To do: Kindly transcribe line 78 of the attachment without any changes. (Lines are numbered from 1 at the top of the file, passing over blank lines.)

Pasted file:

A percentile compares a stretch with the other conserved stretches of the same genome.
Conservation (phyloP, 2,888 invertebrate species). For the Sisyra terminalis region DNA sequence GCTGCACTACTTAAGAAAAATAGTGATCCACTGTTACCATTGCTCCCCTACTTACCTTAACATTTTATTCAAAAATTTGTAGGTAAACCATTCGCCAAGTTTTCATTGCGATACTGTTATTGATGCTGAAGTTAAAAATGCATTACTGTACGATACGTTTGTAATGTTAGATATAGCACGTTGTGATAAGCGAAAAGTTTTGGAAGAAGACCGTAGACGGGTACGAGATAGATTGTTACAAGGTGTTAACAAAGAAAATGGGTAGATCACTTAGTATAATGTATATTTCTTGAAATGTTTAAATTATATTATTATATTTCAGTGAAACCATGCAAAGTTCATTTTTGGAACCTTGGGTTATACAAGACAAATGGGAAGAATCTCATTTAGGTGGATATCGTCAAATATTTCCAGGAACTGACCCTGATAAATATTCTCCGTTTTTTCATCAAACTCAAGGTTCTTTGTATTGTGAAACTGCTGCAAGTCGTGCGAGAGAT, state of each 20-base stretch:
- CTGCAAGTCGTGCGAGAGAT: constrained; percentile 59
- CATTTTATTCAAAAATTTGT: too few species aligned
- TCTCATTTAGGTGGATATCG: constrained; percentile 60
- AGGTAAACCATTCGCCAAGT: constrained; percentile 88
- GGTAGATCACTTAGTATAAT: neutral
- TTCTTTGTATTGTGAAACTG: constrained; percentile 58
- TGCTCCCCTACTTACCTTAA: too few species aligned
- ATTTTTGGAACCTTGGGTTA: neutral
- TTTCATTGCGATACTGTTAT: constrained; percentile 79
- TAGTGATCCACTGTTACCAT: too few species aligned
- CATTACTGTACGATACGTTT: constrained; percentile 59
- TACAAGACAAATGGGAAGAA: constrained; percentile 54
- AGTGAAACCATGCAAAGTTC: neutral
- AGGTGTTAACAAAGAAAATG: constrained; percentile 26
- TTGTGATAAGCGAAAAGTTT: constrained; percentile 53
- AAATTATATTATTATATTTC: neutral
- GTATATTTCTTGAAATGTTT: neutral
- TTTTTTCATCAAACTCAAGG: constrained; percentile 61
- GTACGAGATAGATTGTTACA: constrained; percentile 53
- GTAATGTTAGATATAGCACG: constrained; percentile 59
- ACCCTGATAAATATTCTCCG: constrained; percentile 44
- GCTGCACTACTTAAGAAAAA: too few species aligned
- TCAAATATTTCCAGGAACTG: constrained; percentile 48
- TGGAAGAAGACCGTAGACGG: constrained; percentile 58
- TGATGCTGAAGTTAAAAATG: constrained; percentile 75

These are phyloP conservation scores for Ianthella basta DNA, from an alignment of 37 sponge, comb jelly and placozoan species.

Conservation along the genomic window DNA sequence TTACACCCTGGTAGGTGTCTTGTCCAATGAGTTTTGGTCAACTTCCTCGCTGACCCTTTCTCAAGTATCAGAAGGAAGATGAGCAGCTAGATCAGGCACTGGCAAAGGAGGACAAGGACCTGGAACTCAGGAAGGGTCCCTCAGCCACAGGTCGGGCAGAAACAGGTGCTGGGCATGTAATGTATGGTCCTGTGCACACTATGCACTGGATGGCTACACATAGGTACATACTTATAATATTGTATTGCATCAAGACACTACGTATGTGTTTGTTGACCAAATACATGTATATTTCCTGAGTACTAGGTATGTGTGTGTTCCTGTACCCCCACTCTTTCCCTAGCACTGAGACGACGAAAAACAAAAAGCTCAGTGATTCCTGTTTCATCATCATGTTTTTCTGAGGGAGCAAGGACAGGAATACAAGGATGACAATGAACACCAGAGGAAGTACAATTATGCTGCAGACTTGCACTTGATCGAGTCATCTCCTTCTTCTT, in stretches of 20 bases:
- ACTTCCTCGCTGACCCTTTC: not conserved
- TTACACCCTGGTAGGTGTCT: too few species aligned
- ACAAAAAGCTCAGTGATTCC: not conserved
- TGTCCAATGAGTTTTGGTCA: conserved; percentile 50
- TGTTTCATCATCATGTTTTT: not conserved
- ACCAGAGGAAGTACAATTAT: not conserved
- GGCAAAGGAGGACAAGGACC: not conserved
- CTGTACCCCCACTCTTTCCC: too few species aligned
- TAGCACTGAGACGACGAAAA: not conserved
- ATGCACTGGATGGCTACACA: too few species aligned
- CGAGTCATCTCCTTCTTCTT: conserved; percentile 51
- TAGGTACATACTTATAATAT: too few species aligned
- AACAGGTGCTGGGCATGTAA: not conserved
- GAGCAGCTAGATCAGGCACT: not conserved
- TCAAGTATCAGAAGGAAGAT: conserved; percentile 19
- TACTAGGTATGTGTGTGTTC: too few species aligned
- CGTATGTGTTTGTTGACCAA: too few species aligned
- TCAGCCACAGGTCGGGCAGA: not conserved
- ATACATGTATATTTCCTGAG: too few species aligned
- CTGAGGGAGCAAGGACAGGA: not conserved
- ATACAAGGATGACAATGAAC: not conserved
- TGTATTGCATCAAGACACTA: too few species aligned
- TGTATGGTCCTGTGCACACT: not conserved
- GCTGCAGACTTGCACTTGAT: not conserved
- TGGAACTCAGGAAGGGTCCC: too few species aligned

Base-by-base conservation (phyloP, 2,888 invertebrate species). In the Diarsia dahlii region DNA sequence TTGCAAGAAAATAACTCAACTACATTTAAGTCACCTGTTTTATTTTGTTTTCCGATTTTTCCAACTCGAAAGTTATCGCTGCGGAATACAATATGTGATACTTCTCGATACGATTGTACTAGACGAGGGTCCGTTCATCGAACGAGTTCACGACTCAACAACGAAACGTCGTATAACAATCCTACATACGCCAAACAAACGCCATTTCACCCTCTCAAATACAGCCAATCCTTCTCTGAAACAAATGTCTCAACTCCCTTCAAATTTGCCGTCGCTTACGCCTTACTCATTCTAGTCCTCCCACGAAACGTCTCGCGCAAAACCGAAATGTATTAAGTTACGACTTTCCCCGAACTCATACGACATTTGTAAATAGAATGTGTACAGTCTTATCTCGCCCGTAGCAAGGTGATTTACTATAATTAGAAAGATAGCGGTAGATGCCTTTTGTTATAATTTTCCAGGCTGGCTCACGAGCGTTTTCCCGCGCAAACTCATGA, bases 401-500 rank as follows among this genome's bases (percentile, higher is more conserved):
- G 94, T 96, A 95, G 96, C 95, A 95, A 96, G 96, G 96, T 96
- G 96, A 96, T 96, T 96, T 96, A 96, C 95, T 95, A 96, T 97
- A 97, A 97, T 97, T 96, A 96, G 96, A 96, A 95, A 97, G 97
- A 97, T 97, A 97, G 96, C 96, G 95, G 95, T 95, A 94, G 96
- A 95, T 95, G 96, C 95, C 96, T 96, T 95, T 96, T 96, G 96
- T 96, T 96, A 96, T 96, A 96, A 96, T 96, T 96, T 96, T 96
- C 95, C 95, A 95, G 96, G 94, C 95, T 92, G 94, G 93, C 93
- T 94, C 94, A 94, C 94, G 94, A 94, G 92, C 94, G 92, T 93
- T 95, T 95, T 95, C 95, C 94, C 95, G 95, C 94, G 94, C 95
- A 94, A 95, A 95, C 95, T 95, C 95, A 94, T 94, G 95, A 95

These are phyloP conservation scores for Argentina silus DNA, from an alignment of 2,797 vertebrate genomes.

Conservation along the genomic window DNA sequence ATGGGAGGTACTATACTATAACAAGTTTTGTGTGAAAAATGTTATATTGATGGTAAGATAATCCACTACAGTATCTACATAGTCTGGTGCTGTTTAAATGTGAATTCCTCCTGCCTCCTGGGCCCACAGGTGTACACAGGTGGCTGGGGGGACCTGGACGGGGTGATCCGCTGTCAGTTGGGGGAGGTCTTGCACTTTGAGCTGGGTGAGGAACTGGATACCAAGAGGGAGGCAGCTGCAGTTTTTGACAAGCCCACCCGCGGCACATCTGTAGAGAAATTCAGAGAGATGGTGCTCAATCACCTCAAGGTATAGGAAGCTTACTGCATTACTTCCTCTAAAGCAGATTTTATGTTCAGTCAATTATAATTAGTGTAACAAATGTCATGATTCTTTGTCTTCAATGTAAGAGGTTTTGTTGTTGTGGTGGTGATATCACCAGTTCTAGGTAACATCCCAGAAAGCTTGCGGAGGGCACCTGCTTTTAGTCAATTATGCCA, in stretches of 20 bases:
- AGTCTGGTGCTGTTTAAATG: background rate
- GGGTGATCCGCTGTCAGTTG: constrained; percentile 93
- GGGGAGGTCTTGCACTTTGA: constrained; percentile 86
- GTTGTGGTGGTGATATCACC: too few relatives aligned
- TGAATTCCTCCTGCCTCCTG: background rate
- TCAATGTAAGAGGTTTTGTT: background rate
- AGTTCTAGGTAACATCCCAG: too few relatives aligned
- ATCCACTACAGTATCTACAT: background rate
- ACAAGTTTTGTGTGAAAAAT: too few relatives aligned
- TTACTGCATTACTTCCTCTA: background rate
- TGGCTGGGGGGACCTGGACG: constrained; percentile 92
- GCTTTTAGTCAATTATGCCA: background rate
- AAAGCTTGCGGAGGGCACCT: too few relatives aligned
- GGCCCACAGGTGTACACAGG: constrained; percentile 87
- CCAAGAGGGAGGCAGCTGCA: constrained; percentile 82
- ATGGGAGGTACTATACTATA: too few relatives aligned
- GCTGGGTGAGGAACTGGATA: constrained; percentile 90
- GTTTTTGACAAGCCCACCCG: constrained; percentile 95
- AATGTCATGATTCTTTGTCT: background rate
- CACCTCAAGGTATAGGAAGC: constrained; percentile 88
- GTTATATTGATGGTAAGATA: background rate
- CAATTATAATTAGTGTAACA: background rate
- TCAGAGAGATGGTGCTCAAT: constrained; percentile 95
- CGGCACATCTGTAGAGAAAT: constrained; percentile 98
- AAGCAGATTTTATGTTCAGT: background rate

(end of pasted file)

- TGGCTGGGGGGACCTGGACG: constrained; percentile 92